Dr. Braun has led the design and maturation of multiple space systems. He was a core member of the Mars Pathfinder design and landing operations team from 1992 to 1997. From 1998-2000, he managed the development of the Mars Sample Return Earth Entry Vehicle, an innovative, risk-based entry system design. In 2001-2003, he served as Mission Architect for the Aerial Regional scale Environmental Survey Mars Scout mission, a proposed scientific survey using a Mars airplane. In this capacity, he managed the Mars airplane development including the successful ground-based and high-altitude flight test program. Since 2005, he has focused on the technology maturation of a wide range of entry, descent and landing technologies, including single-stage entry systems, pinpoint-landing guidance strategies, inflatable aerodynamic decelerators and supersonic retropropulsion. In 2011-2012, he was a member of the Titan Mare Explorer proposal team.
Dr. Braun served on the United States Air Force Scientific Advisory Board from 2012-2014 and presently serves on Advisory Boards for JPL, the Skolkovo Institute of Science and Technology, Planet Labs Inc., and the Planetary Society. In 2012, Dr. Braun co-founded Terminal Velocity Aerospace, (TVA), a small business focused on developing a suite of re-entry devices to provide unprecedented data on the physics of reentry breakup, and for the safe return of small payloads from space. He served as the Chief Technology Officer of TVA until August 2015.
He has been an active participant in the development of advanced methods for multidisciplinary design and optimization. Dr. Braun developed the Collaborative Optimization architecture while at Stanford from 1991-1996. This architecture was shown to have significant computational and operational benefits in the optimization of large, distributed design problems. Since completing the initial research in this area, several university and industry groups have applied this technique in solving a diverse set of engineering challenges.
Dr. Braun has provided independent assessment and served on NASA review boards for Mars Polar Lander, Mars Odyssey, Mars Exploration Rover, Phoenix Mars Scout, Genesis, Mars Science Laboratory, Mars 2020, and the Orion Crew Exploration Vehicle. He has also served on multiple NRC Committees.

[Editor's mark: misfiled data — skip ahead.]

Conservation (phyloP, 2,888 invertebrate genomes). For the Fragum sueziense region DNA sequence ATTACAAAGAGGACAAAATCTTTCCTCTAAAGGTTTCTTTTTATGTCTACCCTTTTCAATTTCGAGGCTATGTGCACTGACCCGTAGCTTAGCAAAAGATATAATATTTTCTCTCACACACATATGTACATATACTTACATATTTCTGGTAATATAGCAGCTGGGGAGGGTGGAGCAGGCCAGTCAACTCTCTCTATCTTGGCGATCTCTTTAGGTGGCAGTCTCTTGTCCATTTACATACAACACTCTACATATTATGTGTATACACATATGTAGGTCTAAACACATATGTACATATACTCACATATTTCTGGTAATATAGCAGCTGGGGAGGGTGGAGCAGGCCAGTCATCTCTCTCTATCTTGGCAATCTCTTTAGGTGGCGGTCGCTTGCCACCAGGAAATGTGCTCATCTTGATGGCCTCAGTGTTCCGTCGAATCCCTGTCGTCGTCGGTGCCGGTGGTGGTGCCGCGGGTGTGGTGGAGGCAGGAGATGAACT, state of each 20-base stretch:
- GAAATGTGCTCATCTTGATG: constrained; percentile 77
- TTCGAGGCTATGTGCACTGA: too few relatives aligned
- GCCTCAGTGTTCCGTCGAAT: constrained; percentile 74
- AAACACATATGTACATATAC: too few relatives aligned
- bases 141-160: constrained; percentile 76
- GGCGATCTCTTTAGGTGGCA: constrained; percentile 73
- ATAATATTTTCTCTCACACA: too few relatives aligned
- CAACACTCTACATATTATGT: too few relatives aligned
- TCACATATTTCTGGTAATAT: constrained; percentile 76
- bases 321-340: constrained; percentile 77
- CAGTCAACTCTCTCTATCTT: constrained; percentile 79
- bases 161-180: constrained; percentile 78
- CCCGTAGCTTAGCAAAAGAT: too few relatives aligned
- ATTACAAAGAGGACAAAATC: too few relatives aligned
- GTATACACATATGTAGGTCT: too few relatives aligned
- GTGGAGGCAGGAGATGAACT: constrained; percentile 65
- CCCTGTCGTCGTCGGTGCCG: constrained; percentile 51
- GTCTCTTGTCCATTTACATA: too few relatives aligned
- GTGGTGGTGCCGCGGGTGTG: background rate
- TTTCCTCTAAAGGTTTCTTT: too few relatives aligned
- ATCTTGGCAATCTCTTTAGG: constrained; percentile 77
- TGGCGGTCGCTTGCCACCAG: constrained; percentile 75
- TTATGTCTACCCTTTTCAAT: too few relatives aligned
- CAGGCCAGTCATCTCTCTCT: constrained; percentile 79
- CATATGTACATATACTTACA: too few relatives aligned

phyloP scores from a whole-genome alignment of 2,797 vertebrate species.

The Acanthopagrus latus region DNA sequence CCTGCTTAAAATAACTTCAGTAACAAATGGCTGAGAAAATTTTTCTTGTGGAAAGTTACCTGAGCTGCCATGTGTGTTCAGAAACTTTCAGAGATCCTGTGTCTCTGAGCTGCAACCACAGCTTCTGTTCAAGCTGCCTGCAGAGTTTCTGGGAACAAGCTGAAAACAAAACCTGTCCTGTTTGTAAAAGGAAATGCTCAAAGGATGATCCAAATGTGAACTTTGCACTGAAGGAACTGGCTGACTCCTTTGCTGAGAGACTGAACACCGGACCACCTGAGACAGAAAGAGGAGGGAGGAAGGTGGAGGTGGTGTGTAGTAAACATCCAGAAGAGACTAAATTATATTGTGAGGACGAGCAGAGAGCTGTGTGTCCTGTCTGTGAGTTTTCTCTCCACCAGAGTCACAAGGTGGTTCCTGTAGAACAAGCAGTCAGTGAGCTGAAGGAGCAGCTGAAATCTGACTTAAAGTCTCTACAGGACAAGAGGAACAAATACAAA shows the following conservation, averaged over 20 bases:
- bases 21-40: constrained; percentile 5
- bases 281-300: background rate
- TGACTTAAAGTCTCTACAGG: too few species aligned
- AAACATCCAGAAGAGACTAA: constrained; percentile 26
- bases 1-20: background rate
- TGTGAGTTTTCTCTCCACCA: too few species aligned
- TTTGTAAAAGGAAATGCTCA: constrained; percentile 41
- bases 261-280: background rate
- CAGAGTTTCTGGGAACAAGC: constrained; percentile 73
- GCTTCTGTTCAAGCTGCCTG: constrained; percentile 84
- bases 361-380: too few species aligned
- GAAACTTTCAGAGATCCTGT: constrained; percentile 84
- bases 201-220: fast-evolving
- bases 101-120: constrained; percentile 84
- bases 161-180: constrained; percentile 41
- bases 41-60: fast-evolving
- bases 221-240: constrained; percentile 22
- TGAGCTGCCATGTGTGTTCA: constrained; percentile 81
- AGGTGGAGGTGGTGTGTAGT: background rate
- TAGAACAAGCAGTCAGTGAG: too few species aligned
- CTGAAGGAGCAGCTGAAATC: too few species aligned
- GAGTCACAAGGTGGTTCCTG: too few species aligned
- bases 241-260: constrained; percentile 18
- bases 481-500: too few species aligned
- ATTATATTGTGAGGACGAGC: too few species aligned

Dr. Braun received a B.S. in Aerospace Engineering from Penn State, M.S. in Astronautics from the George Washington University, and Ph.D. in Aeronautics and Astronautics from Stanford University. He has received numerous recognitions from the space community, including the 2014 AAS Space Technology Award, 2012 Alvin Seiff Memorial Award, 2011 AIAA von Karman Astronautics Award, 1999 AIAA Lawrence Sperry Award, the NASA Distinguished Service Medal, two NASA Exceptional Achievement Medals, two NASA Inventions and Contributions Team Awards, and nine NASA Group Achievement Awards. He is a member of the National Academy of Engineering, Vice Chair of the National Academies Space Studies Board, Editor-in-Chief of the AIAA Journal of Spacecraft and Rockets, an AIAA Fellow, and the author or co-author of over 300 technical publications in the fields of atmospheric flight dynamics, planetary exploration, multidisciplinary design optimization, and systems engineering. He has testified before the U.S. Congress on multiple occasions and is a frequent public speaker on the economic and national security benefits of U.S. science and technology investments and the value of engineering in today’s society. He is married to Karen G. Braun, is the proud father of Zack, Allie and Jessica Braun, and resides on a small farm in Newnan Georgia.